At the time, I still had no idea why my family was in Switzerland or how long we would remain there, and it turned out that my parents knew little more than I did about our uncertain future. They told me years later that, although both of them wanted to eventually return to China, my father had hoped to make lots of money off his restaurant business and then return to China to start another business. After four years of separation while my mother was in graduate school, he wanted our family to be together again in Switzerland and to remain there for at least a few years until he made enough money to kick-start his business ambitions in China. Of course, I had no input in any of these family decisions, and my mother also had little choice since she had just graduated from school and my father was already working.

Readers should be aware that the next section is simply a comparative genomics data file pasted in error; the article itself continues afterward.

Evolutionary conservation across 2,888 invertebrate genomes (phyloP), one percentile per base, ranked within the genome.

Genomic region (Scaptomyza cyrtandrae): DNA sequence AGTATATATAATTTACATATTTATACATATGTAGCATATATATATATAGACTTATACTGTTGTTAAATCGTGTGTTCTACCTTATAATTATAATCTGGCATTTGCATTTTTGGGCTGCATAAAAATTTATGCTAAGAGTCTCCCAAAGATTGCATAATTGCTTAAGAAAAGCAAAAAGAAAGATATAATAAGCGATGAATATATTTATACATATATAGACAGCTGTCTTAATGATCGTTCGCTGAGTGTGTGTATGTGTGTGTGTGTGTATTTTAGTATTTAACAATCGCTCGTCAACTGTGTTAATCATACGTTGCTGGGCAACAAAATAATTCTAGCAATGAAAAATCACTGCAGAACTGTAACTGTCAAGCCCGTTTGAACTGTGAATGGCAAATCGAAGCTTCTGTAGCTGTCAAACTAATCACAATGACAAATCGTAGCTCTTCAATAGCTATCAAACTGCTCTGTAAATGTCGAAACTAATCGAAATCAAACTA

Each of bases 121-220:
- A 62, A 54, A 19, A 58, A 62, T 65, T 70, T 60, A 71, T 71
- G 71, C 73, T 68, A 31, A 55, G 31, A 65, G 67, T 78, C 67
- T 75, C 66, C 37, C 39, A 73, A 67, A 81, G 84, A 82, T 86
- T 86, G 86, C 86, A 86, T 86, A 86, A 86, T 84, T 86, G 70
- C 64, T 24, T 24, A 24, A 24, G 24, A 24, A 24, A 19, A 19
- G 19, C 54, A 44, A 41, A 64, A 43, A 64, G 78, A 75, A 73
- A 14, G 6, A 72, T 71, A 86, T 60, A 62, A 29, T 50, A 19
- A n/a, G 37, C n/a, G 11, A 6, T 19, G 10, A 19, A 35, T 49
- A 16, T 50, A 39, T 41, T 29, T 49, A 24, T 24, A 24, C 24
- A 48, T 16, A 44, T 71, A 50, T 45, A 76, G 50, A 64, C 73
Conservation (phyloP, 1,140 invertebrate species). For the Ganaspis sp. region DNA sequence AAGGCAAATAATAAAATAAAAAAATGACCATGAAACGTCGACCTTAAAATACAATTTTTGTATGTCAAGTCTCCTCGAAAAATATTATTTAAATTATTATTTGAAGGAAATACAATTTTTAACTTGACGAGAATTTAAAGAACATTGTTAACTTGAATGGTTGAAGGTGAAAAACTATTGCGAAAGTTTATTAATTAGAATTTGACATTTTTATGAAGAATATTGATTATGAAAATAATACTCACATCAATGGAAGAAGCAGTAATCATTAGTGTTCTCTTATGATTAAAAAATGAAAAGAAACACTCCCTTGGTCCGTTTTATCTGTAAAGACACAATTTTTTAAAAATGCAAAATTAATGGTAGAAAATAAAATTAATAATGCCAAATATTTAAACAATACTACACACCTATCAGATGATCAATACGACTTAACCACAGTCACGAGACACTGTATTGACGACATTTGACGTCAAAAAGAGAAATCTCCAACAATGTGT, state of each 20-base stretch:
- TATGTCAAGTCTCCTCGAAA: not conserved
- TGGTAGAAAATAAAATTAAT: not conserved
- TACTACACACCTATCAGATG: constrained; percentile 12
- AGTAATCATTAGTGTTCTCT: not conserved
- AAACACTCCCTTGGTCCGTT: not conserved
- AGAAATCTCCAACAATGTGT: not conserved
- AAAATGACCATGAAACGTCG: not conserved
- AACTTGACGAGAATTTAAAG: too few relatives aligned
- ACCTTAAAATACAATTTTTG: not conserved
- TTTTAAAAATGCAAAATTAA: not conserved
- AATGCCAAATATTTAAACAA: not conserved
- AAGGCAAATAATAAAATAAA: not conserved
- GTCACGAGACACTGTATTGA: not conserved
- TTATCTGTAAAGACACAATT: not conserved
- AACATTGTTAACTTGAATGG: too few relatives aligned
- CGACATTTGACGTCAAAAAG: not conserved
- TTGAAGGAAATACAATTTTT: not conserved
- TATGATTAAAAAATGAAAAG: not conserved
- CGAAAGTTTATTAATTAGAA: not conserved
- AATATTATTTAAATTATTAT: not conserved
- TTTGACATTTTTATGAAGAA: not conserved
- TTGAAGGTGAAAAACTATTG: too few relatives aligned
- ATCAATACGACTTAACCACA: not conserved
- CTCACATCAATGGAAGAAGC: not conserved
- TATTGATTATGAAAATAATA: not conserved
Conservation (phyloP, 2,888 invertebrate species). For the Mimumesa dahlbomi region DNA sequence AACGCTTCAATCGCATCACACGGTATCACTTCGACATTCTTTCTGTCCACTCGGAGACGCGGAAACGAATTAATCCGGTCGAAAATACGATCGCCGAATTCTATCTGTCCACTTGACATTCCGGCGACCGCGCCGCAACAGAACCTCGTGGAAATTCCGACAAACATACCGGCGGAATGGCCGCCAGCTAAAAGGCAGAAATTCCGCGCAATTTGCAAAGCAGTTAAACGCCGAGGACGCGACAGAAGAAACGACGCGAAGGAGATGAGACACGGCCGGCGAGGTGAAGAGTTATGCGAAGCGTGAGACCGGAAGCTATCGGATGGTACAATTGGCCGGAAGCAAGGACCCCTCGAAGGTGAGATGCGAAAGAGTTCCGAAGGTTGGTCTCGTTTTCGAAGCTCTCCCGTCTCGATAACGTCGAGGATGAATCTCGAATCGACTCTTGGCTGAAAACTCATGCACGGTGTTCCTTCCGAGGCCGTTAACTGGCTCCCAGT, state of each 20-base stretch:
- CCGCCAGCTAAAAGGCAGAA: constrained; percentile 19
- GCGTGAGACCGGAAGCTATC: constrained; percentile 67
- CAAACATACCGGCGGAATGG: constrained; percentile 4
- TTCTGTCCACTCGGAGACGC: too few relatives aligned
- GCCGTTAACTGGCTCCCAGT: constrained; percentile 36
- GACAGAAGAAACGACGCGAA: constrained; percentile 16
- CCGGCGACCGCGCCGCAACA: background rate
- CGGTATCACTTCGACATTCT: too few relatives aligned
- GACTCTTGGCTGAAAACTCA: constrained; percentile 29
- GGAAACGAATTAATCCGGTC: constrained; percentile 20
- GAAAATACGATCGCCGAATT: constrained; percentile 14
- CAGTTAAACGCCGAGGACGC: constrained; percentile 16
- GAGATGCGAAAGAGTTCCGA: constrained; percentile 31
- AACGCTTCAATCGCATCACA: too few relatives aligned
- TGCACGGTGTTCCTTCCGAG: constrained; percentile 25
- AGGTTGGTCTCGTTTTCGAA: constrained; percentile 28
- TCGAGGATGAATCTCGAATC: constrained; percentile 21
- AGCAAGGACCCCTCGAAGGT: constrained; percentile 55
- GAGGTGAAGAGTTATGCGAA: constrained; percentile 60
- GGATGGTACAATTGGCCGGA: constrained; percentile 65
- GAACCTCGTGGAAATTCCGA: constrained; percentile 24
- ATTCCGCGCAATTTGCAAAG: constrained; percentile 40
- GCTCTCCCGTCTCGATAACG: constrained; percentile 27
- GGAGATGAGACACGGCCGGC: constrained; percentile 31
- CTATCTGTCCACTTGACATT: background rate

All three of us concur today that our year in Switzerland was one of the most emotionally challenging experiences in each of our lives: My father worked night-and-day to keep his restaurant afloat since business was slow and often inadequate to maintain profits, my mother felt frustrated about being stuck in a country where she could not find a job commensurate with her academic credentials, and I had to start kindergarten in a new school where nobody else looked like me or spoke my language.
Copyright © 2007 Philip Guo